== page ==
Posted by Big Gav in gold
Alan Kohler at the Business Spectator has a look at the soaring gold ("the commodity of craziness") price and notes that its only worth what everyone thinks its worth (just like every other tradeable asset really) - Gold fever looks incurable.
It’s worth remembering that gold has broken through $US1000 an ounce again (actually it fell back to $994 this morning, but close enough) because of speculation about what might happen to the financially inconvenienced United States, rather than actual demand and supply of the stuff in question.
That’s not to say gold won’t keep rising, or that the price won’t be underpinned by investment demand – it will. But underlying demand is weak and getting weaker, and supply is on the rise – big time.
Whenever the gold price reaches these sort of levels people lose their enthusiasm for draping it around the necks and adorning their fingers with it, and gold miners start buying extra trucks and digging new declines to that orebody they’ve been eyeing off for a while.
Demand in India, the world’s biggest jewellery market, fell 31 per cent in the second quarter and in Turkey, the second biggest market, it fell 54 per cent.
Gold is the commodity of craziness. Gold miners, even those wearing suits in the city, are all possessed by the ghosts of wild-eyed, bearded prospectors from the gold rushes of the 1850s; gold investors are that unique breed of incurable optimists who don’t want to be paid any income on their capital; and big gold bling wearers are possessed by Mesopotamian princes and princesses. ...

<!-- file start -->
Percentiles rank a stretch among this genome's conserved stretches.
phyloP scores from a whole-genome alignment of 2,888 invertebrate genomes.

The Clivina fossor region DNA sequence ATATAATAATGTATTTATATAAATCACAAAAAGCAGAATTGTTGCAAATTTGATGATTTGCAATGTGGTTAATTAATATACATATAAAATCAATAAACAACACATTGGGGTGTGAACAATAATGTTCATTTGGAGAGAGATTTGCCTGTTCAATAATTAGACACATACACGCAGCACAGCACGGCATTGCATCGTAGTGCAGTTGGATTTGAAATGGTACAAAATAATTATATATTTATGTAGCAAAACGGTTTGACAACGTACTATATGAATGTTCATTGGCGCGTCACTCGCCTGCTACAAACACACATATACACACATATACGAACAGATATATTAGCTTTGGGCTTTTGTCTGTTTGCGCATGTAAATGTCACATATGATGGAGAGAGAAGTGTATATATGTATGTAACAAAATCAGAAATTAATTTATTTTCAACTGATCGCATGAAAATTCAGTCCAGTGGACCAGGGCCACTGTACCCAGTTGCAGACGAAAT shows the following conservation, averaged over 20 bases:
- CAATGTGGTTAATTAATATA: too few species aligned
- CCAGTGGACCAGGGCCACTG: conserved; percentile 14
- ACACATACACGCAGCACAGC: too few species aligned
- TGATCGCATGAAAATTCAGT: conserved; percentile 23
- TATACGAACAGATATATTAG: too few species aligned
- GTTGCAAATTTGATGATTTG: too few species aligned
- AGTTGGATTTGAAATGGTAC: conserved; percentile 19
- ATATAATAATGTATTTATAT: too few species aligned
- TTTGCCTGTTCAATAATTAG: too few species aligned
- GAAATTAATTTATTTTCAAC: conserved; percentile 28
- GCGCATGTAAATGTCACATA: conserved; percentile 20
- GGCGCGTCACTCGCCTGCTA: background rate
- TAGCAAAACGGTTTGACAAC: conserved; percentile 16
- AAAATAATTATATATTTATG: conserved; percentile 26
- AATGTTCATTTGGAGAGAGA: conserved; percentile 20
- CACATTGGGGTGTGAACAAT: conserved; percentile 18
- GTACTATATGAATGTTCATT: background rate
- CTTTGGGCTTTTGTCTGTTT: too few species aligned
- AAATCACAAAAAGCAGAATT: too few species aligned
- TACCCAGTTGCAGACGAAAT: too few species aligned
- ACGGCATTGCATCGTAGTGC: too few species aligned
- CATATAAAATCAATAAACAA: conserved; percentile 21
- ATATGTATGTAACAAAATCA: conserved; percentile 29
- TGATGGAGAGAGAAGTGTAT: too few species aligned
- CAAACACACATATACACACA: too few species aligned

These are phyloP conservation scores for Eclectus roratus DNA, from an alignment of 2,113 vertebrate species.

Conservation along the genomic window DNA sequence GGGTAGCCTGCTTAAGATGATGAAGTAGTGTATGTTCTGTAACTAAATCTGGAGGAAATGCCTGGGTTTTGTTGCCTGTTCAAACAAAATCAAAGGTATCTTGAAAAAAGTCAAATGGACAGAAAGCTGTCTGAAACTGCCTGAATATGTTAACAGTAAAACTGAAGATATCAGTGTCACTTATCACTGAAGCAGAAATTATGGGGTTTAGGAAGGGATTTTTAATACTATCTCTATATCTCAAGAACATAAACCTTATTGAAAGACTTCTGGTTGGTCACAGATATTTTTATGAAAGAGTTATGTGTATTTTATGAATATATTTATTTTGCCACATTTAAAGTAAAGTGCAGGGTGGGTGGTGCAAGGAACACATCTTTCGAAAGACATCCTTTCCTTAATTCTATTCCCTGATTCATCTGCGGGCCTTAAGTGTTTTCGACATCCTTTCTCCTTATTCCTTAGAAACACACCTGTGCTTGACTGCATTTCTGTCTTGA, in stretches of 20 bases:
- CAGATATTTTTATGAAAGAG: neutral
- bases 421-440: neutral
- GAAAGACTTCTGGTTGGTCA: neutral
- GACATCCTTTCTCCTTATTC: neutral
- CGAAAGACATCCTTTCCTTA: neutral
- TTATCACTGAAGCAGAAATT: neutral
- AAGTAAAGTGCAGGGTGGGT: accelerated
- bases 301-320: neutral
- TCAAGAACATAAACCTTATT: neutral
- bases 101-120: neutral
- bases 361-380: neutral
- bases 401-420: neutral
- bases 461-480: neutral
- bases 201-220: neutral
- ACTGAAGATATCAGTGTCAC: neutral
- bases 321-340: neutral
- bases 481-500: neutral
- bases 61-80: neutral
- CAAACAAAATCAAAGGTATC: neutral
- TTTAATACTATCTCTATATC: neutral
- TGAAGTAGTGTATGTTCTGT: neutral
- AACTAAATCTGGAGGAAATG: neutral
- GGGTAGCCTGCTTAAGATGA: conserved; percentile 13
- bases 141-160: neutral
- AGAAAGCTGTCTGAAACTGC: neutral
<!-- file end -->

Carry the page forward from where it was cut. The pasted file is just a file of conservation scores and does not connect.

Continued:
The London Telegraph yesterday quoted Chinese officials as being “dismayed” by the prospects for the US dollar because of its policy of financing the deficit by printing money, and the United Nations Conference on Trade and Development (UNCTAD) has urged the creation of a new world reserve currency system replacing the dollar with a basket of several currencies.
These things do not mean China is about to dump US dollars – it can’t – or that the world is suddenly going to drop the greenback as the key reserve currency (UNCTAD is not that influential). But the trend is clear.
This has some gold analysts calling $US2000 an ounce on the price over the next few years. But while there’s no doubt the gold will continue to be underpinned by the demise of the dollar, it is not a currency. I can’t go into JB Hi-Fi with a lump of it and buy a TV.
Central banks around the world own about 26,000 tonnes of it, which represents 8.5 per cent of total reserves, but it’s not legal tender. It’s just a commodity they got stuck with because it used to be a currency a long time ago and will never be again.
So gold is also the commodity of confusion: is it an investment safe haven or just a commodity? Answer: it’s whatever everyone thinks it is, and right now it’s a haven.